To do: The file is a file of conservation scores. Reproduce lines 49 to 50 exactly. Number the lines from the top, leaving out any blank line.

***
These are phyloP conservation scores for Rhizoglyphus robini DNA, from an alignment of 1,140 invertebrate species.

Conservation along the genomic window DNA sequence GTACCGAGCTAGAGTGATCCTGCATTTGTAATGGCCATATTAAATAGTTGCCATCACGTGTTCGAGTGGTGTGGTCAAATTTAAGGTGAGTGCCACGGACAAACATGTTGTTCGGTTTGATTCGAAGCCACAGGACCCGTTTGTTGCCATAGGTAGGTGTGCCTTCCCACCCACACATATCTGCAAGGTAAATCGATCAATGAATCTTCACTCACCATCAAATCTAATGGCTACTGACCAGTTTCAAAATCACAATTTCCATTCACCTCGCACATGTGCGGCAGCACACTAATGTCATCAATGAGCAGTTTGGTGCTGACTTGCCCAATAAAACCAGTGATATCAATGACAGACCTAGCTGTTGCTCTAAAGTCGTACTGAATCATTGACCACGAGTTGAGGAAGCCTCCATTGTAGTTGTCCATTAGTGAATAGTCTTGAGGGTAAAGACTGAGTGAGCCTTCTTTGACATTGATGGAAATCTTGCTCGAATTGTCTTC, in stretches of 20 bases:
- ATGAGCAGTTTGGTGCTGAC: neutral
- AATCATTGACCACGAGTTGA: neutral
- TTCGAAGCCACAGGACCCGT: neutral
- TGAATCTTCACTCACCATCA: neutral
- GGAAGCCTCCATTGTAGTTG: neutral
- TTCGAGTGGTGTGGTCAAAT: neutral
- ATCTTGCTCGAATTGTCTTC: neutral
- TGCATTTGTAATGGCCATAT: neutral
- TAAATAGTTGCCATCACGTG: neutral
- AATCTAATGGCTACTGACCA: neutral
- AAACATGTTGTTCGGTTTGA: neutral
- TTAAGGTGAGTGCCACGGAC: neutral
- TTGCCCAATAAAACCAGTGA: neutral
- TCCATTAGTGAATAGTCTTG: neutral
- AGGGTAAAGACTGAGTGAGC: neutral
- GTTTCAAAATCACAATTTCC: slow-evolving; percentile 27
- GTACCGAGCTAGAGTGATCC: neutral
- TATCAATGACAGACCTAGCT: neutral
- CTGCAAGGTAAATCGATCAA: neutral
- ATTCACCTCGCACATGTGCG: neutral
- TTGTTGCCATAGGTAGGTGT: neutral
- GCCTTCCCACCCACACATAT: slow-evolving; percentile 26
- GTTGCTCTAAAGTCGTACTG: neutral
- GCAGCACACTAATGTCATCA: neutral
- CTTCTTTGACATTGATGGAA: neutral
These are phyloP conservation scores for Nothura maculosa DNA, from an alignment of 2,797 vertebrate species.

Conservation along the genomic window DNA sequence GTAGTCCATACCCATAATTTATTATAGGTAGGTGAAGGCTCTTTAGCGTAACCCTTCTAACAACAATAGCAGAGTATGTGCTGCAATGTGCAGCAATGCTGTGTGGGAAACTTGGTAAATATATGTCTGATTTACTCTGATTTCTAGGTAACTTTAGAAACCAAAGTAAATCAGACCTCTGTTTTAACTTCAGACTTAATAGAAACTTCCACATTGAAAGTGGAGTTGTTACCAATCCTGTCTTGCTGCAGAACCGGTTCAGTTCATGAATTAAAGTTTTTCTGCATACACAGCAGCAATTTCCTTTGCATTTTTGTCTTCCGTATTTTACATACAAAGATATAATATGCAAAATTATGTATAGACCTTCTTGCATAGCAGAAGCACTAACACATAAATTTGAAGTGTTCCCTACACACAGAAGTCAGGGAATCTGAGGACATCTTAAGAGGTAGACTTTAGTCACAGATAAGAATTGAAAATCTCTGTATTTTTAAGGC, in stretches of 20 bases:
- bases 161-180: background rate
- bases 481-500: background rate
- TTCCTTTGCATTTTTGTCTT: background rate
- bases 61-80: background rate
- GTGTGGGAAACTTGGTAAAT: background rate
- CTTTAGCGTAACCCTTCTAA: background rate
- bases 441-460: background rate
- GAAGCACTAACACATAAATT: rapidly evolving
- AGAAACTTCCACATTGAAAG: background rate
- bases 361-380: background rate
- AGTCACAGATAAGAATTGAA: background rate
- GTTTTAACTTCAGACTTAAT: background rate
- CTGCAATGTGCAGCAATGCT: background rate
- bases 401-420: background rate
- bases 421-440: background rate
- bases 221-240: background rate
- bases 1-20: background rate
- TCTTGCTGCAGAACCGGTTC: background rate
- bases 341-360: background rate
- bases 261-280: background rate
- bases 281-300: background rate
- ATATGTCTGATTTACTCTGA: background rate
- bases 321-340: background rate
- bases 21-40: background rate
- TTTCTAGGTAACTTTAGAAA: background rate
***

- bases 261-280: background rate
- bases 281-300: background rate